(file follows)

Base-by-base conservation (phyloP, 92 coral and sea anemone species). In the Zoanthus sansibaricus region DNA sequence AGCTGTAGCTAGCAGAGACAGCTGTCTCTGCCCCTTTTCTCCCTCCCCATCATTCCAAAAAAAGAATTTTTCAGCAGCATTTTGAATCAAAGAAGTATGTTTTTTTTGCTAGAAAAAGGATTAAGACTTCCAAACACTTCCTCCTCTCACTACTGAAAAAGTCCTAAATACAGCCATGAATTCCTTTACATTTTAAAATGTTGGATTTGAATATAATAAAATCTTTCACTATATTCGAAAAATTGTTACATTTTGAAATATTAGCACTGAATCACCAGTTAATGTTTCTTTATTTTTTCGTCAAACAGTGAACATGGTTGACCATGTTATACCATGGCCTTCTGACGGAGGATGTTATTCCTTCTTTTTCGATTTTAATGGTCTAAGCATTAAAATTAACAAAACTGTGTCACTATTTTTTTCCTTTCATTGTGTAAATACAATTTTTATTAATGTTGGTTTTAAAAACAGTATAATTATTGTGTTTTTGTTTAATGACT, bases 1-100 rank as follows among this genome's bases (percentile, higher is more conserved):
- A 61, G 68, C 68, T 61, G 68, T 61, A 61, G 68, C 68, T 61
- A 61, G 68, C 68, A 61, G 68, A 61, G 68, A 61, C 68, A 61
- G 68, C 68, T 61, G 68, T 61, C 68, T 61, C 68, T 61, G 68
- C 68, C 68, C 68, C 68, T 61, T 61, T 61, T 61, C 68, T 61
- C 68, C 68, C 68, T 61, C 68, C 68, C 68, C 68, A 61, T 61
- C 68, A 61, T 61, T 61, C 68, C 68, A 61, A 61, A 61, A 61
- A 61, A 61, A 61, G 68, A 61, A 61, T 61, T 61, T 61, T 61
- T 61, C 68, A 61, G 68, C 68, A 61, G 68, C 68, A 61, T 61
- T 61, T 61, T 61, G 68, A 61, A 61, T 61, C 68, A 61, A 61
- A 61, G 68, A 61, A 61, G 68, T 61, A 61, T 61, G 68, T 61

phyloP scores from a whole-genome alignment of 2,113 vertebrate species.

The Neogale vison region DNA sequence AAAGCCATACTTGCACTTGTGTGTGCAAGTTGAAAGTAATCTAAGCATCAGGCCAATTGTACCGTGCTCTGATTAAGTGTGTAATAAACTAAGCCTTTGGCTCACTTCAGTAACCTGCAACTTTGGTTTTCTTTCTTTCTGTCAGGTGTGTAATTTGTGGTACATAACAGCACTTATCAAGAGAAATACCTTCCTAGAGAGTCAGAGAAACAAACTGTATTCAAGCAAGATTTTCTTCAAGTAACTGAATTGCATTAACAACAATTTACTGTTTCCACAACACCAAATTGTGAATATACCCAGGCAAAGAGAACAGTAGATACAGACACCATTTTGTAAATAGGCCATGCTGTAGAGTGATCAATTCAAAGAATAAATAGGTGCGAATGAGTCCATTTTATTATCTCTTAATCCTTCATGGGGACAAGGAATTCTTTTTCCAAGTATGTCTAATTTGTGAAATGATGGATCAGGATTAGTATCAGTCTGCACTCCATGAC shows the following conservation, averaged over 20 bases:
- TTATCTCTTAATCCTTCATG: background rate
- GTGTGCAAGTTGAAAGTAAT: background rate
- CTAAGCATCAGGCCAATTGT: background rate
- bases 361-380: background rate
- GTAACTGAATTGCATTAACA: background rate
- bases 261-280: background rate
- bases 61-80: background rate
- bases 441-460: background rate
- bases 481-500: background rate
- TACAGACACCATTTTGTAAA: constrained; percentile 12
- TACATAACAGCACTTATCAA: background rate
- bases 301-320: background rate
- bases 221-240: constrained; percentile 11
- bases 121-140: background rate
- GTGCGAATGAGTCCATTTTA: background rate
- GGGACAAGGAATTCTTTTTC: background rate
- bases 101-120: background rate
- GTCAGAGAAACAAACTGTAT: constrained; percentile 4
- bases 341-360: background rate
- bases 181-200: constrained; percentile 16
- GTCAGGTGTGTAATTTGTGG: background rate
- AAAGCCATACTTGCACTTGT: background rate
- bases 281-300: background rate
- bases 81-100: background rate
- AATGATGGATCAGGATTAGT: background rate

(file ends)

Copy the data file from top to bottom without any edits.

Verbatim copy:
Base-by-base conservation (phyloP, 92 coral and sea anemone species). In the Zoanthus sansibaricus region DNA sequence AGCTGTAGCTAGCAGAGACAGCTGTCTCTGCCCCTTTTCTCCCTCCCCATCATTCCAAAAAAAGAATTTTTCAGCAGCATTTTGAATCAAAGAAGTATGTTTTTTTTGCTAGAAAAAGGATTAAGACTTCCAAACACTTCCTCCTCTCACTACTGAAAAAGTCCTAAATACAGCCATGAATTCCTTTACATTTTAAAATGTTGGATTTGAATATAATAAAATCTTTCACTATATTCGAAAAATTGTTACATTTTGAAATATTAGCACTGAATCACCAGTTAATGTTTCTTTATTTTTTCGTCAAACAGTGAACATGGTTGACCATGTTATACCATGGCCTTCTGACGGAGGATGTTATTCCTTCTTTTTCGATTTTAATGGTCTAAGCATTAAAATTAACAAAACTGTGTCACTATTTTTTTCCTTTCATTGTGTAAATACAATTTTTATTAATGTTGGTTTTAAAAACAGTATAATTATTGTGTTTTTGTTTAATGACT, bases 1-100 rank as follows among this genome's bases (percentile, higher is more conserved):
- A 61, G 68, C 68, T 61, G 68, T 61, A 61, G 68, C 68, T 61
- A 61, G 68, C 68, A 61, G 68, A 61, G 68, A 61, C 68, A 61
- G 68, C 68, T 61, G 68, T 61, C 68, T 61, C 68, T 61, G 68
- C 68, C 68, C 68, C 68, T 61, T 61, T 61, T 61, C 68, T 61
- C 68, C 68, C 68, T 61, C 68, C 68, C 68, C 68, A 61, T 61
- C 68, A 61, T 61, T 61, C 68, C 68, A 61, A 61, A 61, A 61
- A 61, A 61, A 61, G 68, A 61, A 61, T 61, T 61, T 61, T 61
- T 61, C 68, A 61, G 68, C 68, A 61, G 68, C 68, A 61, T 61
- T 61, T 61, T 61, G 68, A 61, A 61, T 61, C 68, A 61, A 61
- A 61, G 68, A 61, A 61, G 68, T 61, A 61, T 61, G 68, T 61

phyloP scores from a whole-genome alignment of 2,113 vertebrate species.

The Neogale vison region DNA sequence AAAGCCATACTTGCACTTGTGTGTGCAAGTTGAAAGTAATCTAAGCATCAGGCCAATTGTACCGTGCTCTGATTAAGTGTGTAATAAACTAAGCCTTTGGCTCACTTCAGTAACCTGCAACTTTGGTTTTCTTTCTTTCTGTCAGGTGTGTAATTTGTGGTACATAACAGCACTTATCAAGAGAAATACCTTCCTAGAGAGTCAGAGAAACAAACTGTATTCAAGCAAGATTTTCTTCAAGTAACTGAATTGCATTAACAACAATTTACTGTTTCCACAACACCAAATTGTGAATATACCCAGGCAAAGAGAACAGTAGATACAGACACCATTTTGTAAATAGGCCATGCTGTAGAGTGATCAATTCAAAGAATAAATAGGTGCGAATGAGTCCATTTTATTATCTCTTAATCCTTCATGGGGACAAGGAATTCTTTTTCCAAGTATGTCTAATTTGTGAAATGATGGATCAGGATTAGTATCAGTCTGCACTCCATGAC shows the following conservation, averaged over 20 bases:
- TTATCTCTTAATCCTTCATG: background rate
- GTGTGCAAGTTGAAAGTAAT: background rate
- CTAAGCATCAGGCCAATTGT: background rate
- bases 361-380: background rate
- GTAACTGAATTGCATTAACA: background rate
- bases 261-280: background rate
- bases 61-80: background rate
- bases 441-460: background rate
- bases 481-500: background rate
- TACAGACACCATTTTGTAAA: constrained; percentile 12
- TACATAACAGCACTTATCAA: background rate
- bases 301-320: background rate
- bases 221-240: constrained; percentile 11
- bases 121-140: background rate
- GTGCGAATGAGTCCATTTTA: background rate
- GGGACAAGGAATTCTTTTTC: background rate
- bases 101-120: background rate
- GTCAGAGAAACAAACTGTAT: constrained; percentile 4
- bases 341-360: background rate
- bases 181-200: constrained; percentile 16
- GTCAGGTGTGTAATTTGTGG: background rate
- AAAGCCATACTTGCACTTGT: background rate
- bases 281-300: background rate
- bases 81-100: background rate
- AATGATGGATCAGGATTAGT: background rate